Economic offences and cyber crime constitute a major chunk of the crimes reported in the city last year. Mumbai commissioner of police Sanjeev Dayal sent a note of caution warning about the gradual growth of white-collar crimes.
“Cyber crime and economic offences are going to be the trends (of criminal activities) of tomorrow. Watch out for these,” Dayal said at the annual police press conference on Monday.
While the total amount of property damaged or lost in other criminal activities in the state is around Rs 218 crore, Rs 361 crore was lost only in economic offences in 2010, Dayal revealed. In 2009, Rs 180.9 crore was lost in economic offences.
Dayal said it was because of the involvement of more and more educated people. “On failure to secure well-paid jobs, these educated youths resort to crimes such as frauds and cheating. Both economic and cyber crimes mitigate the risks of street crime where chances of getting caught loom large.”
Registration of cyber crime has witnessed a 12-fold increase since 2006, Dayal said.
While six cyber crime cases were registered in 2006, the figure shot up to 76 in 2010. A total of Rs 1.27 crore was lost in such crimes. Dayal attributed the rise in registrations of these cases to both the opening of an exclusive cyber police station at Bandra-Kurla Complex and an increase in cyber crime.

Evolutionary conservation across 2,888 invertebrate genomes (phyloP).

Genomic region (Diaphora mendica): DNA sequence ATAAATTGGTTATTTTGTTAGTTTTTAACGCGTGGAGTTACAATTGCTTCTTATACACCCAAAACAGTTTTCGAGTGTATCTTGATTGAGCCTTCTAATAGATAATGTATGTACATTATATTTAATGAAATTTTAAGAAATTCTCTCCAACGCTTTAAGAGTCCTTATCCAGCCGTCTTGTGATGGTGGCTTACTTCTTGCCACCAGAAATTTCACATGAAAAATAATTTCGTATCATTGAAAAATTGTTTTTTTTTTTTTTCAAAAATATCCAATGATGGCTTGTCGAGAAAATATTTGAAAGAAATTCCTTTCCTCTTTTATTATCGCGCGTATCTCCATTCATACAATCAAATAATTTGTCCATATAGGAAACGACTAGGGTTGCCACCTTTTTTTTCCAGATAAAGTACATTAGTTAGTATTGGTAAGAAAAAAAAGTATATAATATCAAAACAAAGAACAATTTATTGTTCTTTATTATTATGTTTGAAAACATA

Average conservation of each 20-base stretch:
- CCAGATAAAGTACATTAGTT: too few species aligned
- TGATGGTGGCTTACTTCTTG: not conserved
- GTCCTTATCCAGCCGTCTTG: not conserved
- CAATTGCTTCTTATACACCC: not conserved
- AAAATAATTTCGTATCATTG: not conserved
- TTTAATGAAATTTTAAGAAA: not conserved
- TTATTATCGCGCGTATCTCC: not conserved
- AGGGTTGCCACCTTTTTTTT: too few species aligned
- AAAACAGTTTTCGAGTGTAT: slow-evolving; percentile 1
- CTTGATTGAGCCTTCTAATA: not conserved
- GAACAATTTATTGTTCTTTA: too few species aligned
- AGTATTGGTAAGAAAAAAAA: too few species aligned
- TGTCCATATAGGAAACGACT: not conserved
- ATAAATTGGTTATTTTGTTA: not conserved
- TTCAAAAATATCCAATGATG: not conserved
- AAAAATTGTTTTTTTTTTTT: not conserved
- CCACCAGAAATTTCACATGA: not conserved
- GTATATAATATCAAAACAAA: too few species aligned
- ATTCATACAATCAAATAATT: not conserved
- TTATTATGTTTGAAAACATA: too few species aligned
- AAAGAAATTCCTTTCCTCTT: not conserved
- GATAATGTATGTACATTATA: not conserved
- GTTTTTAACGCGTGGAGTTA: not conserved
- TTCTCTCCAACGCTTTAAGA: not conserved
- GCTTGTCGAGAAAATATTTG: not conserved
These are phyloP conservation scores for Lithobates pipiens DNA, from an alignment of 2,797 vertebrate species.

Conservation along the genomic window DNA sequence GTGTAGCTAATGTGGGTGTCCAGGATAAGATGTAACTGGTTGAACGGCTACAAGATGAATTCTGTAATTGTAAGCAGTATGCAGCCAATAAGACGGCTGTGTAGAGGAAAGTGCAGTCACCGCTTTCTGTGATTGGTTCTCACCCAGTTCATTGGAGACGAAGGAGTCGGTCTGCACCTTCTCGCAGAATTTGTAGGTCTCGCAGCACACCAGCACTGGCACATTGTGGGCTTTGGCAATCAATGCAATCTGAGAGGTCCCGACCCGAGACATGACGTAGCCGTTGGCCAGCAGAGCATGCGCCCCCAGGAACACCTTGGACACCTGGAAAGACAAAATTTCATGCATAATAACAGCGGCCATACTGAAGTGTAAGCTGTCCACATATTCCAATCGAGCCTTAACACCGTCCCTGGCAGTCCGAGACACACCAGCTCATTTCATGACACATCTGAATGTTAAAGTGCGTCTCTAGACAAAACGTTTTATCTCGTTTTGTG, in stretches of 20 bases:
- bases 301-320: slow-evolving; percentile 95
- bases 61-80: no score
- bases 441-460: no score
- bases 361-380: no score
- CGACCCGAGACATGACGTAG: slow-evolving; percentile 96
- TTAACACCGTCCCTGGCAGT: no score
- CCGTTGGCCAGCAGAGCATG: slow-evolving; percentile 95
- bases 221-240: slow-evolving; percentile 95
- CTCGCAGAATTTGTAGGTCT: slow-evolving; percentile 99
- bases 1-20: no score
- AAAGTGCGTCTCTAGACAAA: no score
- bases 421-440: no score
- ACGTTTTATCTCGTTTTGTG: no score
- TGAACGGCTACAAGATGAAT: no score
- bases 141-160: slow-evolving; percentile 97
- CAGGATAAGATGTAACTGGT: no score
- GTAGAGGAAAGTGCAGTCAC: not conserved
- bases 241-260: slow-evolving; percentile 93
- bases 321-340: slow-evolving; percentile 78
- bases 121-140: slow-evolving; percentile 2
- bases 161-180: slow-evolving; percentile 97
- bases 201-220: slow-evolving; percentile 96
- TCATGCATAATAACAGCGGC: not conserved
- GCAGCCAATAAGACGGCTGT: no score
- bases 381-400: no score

The overall crime scene in the city also witnessed a steep rise in 2010 as compared to the previous year. HT had reported about this on January 2.
As against 30,987 serious offences, such as murder, rape and extortion, registered in the city in 2009, the figure stood at 33,645 in 2010. Dayal claimed that the increase in crime rate was because of “freer” registration of offences by police stations.
On the positive note, he said detection of such cases serious offences was also on the rise.
According to statistics, the city seems to have become unsafe for women according to statistics. As against 178 rape cases registered in 2009, the figure rose to 192 in 2010, of which 140 victims were minors.
But Dayal insisted that Mumbai was safer than any other city in the country.